Larval Feeding Guilds: History
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Subjects: Ecology

Larval feeding guilds may affect pollinator ecology, evolution and diversity. I propose to evaluate the nutritional demands of pollinating insects from different larval feeding guilds and the nutrient supplies offered by their host plants/other larval food to explore the nutritional dimension of the ecology and evolution of pollinators and their host plants.

  • pollinator
  • nutrition
  • evolution
  • diversity
  • food
  • life cycle
  • life stage
  • larva
  • life history
  • stoichiometry
  • ecological stoichiometry

1. Rationale

Ecological interactions, evolution and the diversity of life are associated with differences in the consumption, utilization and allocation of nutrients, and selection pressures on these traits are recognized as the most common cause of life history evolution [1]. Based on their larval food, pollinating insects belong to different feeding guilds (folivores, pollinivores, sap-suckers, saprophages and predators), and they rely on variously nutritionally (un)balanced food. Therefore, the evolution, ecology and diversity of pollinating insects may be shaped by the nutritional quality of their larval food, which is used to build a fully functional adult body.

Ecological stoichiometry is an ideal framework for studying this topic [2][3][4]. Since the quantity of food that may be eaten during larval development is exact and definitive, food quality, reflected in the stoichiometric match/mismatch, limits the growth, development and fitness of organisms [2][3][4]. Only a given amount of every atom is available for allocation between traits, and particular traits may be “expensive” or “cheap” to produce. The greater the stoichiometric mismatch between the proportions of atoms building the adult body of an organism and its larval food is, the stronger the fitness-limiting effects and evolutionary tradeoffs are [5].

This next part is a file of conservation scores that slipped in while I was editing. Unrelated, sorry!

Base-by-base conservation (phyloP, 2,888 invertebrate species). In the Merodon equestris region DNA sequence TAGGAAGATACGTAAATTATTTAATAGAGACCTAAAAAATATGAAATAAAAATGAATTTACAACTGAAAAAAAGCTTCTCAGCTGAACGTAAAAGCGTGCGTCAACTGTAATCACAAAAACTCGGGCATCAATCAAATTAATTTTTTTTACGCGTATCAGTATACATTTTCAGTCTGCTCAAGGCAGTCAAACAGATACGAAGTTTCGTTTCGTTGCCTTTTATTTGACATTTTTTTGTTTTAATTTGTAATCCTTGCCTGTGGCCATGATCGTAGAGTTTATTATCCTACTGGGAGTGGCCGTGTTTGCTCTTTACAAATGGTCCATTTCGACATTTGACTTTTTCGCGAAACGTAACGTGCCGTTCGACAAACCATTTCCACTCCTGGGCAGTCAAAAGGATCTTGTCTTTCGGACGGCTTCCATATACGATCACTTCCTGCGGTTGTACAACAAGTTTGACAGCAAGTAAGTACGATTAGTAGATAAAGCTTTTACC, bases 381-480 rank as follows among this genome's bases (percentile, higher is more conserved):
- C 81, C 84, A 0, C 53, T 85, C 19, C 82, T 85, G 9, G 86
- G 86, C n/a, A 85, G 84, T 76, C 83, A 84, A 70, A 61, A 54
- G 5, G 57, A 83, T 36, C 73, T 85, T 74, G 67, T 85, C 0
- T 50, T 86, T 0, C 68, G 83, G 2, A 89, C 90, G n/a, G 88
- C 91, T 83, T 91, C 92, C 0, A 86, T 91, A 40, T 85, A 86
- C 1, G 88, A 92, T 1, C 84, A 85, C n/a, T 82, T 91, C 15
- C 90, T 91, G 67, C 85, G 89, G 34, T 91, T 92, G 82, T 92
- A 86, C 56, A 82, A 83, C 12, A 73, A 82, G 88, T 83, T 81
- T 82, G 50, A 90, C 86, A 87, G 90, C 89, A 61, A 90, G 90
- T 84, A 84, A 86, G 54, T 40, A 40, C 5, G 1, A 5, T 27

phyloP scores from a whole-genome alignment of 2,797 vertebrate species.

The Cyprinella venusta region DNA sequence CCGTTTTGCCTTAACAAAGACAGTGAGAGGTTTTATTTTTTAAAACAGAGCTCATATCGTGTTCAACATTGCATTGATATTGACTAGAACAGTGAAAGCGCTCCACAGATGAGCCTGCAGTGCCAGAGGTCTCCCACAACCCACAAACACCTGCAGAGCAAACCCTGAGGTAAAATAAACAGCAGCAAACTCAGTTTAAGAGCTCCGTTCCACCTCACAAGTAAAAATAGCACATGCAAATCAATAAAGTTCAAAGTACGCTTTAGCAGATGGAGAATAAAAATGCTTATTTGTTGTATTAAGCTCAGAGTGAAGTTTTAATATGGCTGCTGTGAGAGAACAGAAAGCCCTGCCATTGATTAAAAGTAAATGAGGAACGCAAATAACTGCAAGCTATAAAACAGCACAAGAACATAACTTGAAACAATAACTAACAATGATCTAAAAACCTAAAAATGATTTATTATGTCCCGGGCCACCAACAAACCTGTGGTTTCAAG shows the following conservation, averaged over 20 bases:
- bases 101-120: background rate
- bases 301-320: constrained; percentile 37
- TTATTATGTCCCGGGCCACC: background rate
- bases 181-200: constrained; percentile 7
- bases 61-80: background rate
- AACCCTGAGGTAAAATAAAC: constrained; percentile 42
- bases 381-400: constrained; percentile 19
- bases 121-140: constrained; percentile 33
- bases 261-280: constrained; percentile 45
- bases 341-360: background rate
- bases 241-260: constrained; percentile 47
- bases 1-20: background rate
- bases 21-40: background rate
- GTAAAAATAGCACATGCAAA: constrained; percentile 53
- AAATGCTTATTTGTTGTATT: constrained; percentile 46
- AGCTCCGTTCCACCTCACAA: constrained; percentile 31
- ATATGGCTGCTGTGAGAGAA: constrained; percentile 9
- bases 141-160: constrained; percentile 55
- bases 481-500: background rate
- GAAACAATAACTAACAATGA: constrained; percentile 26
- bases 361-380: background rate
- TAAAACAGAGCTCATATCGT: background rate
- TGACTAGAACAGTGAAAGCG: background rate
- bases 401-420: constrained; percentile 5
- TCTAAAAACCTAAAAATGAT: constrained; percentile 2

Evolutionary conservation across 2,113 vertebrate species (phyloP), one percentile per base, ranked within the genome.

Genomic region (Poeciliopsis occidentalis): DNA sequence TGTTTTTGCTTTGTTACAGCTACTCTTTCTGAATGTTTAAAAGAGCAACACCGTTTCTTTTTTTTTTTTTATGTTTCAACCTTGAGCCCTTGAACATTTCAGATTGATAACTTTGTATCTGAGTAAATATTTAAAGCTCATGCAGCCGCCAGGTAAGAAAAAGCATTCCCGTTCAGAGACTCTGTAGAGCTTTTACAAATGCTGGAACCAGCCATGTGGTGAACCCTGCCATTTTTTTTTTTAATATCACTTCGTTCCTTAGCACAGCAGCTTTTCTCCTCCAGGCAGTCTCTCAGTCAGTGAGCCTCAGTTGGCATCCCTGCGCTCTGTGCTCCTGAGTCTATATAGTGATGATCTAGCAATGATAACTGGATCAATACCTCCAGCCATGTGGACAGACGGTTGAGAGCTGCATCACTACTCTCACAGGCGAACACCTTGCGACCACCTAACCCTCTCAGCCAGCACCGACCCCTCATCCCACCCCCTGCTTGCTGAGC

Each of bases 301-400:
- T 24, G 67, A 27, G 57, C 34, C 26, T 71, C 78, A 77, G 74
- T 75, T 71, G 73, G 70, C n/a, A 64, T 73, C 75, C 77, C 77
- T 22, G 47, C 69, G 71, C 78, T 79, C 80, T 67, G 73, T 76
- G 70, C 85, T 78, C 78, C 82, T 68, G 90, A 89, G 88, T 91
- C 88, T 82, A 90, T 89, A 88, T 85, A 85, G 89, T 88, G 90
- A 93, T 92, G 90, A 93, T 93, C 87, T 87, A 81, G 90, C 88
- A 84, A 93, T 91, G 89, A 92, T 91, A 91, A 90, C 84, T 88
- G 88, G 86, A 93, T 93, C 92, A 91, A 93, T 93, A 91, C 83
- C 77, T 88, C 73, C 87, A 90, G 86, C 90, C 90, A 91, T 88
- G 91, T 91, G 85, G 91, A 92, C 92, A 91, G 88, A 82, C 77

The organismal stoichiometry of adult insects is species specific depending on the corresponding structure, physiology and metabolism; therefore, it can be used to define the nutritional demand of an organism [3][4]. The demand may be further compared with the supply of nutrients in larval food [6]. For example, pollinivores appear to have a high demand for P, and the P concentration in pollen is as high as that in animal tissues [7]. Folivores and sap-suckers might be limited by low concentrations of N and Na in their food.

I propose to evaluate the nutritional demands of pollinating insects from different larval feeding guilds and the nutrient supplies offered by their host plants/other larval food to explore the nutritional dimension of the ecology and evolution of pollinators and their host plants.

The following hypotheses may be tested:

  1. The larval foods of pollinating insects in different feeding guilds differ in stoichiometry.
  2. Plant species differ in the stoichiometry of their offered food supply.
  3. Organismal stoichiometry differs among (1) various feeding guilds and (2) species of pollinating insects, indicating the existence of different nutritional demands; therefore, the scarcity of different atoms limits pollinators in a (1) “larval-feeding-guild-specific” and (2) species-specific manner.
  4. Pollinivores’ and predators’ bodies have the lowest molar C:P, C:other elements and N:P ratios of all the feeding guilds, which correspond to the ratios in their larval food.

One may be discuss how:

  1. the life histories, evolution, ecological interactions and diversity of pollinators are shaped by stoichiometrically explicit nutritional limitation experienced during larval development; and how
  2. floral diversity promotes pollinator diversity via variable nutritional stoichiometric niches.

2. Work Plan